So right now, for me, pushing the limits means to make goals (AND maintain the willingness to revise those goals), recognize the importance of all kinds of work, and to always, always, always KEEP GOING.

Friday, January 18, 2019

I'm Going to Write and Publish Three Books This Year (Alissa Grosso)

It's January, which is a time for making New Year's resolutions and setting goals. I've set a goal for myself that is at once terrifying and exciting.

I plan on writing and publishing three books this year. I actually did publish three books last year, but two of them were sort of already written. So, this year's goal is a big step up for me.

I've been cautioned by a few people who probably think they're being sensible and realistic, that this goal might not be an attainable one. I'll admit I've even had a few doubts myself.

But that sort of thinking is a sure way to limit oneself. January's not over yet and the first draft of the first book is more than halfway done. I've got eleven more months ahead of me and I plan on using my time wisely.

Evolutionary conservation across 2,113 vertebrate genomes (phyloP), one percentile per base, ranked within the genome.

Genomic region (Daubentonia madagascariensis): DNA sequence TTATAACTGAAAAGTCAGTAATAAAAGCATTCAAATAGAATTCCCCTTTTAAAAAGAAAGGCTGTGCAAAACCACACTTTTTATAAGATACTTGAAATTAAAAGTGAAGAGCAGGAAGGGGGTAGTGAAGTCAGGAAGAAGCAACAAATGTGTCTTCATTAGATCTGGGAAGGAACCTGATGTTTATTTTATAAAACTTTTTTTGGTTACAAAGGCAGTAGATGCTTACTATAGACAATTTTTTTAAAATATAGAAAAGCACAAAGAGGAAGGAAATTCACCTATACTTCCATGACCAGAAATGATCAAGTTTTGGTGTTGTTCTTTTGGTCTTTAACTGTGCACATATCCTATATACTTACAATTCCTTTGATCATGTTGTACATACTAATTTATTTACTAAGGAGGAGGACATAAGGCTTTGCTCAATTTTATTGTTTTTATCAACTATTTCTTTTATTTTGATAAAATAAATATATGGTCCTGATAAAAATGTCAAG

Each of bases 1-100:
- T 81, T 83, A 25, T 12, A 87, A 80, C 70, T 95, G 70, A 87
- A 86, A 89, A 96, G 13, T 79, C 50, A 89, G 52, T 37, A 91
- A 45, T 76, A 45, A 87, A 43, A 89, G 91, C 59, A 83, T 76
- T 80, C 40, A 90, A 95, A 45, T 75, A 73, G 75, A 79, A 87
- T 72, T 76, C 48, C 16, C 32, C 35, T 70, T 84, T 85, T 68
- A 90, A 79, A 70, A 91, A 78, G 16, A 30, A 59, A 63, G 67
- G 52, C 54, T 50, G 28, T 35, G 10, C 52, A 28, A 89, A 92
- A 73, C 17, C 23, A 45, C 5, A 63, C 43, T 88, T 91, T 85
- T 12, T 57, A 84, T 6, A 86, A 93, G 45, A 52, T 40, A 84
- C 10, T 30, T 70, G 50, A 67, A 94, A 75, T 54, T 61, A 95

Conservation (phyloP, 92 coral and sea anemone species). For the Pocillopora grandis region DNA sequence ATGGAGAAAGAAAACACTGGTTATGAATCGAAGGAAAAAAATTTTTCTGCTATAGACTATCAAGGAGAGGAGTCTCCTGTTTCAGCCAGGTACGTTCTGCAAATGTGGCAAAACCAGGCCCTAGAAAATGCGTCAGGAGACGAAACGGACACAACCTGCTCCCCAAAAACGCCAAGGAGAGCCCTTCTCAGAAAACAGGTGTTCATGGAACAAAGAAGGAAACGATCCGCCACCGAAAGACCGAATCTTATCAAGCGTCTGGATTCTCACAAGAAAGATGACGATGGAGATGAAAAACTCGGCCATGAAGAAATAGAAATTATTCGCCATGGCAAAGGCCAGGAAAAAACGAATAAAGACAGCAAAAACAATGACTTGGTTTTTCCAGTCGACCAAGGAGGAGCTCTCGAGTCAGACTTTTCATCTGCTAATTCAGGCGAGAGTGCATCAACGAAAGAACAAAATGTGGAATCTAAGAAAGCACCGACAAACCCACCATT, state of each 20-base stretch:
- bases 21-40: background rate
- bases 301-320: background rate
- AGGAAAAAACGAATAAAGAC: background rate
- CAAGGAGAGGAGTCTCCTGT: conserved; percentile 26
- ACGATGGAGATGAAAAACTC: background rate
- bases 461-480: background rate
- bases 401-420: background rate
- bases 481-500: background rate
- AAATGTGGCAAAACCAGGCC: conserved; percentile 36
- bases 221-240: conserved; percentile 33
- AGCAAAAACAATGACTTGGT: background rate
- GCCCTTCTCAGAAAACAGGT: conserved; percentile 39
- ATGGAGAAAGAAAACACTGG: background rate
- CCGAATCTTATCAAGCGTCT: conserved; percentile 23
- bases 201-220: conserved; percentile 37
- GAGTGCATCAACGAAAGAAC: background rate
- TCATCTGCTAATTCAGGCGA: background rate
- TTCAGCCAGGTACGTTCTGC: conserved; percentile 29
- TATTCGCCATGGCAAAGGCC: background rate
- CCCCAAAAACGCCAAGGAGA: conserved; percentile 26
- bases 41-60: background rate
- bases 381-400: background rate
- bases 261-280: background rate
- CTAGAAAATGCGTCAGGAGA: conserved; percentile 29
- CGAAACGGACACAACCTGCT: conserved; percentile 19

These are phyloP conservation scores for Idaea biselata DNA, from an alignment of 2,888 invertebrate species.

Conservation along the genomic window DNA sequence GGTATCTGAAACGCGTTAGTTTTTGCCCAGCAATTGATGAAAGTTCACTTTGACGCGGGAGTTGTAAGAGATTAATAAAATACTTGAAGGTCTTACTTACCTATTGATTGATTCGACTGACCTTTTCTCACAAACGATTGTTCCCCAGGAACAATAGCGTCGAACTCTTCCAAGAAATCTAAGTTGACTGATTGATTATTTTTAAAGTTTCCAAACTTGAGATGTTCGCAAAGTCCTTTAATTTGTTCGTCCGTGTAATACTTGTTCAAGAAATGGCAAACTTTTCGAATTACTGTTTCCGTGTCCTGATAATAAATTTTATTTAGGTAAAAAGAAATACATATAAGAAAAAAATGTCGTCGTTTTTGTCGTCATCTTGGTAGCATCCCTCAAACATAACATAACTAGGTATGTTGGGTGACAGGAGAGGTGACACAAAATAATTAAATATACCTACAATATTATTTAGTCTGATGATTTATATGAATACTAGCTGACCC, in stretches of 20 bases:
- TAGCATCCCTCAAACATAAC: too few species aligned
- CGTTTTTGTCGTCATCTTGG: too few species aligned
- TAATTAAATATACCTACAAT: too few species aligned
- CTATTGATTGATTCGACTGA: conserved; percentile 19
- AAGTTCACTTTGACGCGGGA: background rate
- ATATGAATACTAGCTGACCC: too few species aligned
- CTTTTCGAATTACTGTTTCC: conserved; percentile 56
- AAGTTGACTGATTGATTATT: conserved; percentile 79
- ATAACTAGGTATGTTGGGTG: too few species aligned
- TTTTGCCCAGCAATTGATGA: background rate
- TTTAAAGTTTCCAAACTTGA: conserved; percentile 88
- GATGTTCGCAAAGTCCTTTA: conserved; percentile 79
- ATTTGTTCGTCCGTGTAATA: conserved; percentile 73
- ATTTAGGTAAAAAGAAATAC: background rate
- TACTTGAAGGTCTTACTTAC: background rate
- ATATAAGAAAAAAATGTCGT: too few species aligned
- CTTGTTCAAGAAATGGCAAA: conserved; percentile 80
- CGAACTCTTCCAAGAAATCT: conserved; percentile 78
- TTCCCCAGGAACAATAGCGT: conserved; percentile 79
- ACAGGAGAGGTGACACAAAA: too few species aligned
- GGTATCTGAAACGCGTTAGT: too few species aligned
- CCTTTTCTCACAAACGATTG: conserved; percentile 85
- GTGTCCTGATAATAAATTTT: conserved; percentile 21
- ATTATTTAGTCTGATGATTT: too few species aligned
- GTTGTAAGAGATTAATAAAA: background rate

Don't limit yourself by what others think is realistic and attainable, and don't let limiting beliefs stop you from achieving all that you want to do. So, with that in mind what is your big, limit-crushing goal this year?

Sunday, January 13, 2019

Limiting the Limits (Jodi Moore)

We are Cirque-a-holics in our family. From our first experience years ago with Cirque du Soleil’s LOVE (a tribute to the Beatles), we were hooked. The artistry, athletic skill and inspiration filled our minds, hearts and souls to overflowing.

The T-shirts in the gift shop were more than mere souvenirs. The words splashed across them allowed us to take a little piece of it home, to embrace the spirit:

I am ready. The sky is not the limit.

That line spoke to us. Motivated us. It compelled each one of us to move out of our comfort zones, to burst forward, upward! To fulfill our dreams.

Nothing would hem us in. Nothing.

For a long time, I’ve believed that.

I still do.

However, there’s a difference between believing there are no limits and defining your own.

Too often, we make the mistake of boxing ourselves in. Sometimes (for multiple reasons), we accept the limits others have set for us. Other times, a lack of confidence on our part determines the weight of the restraints.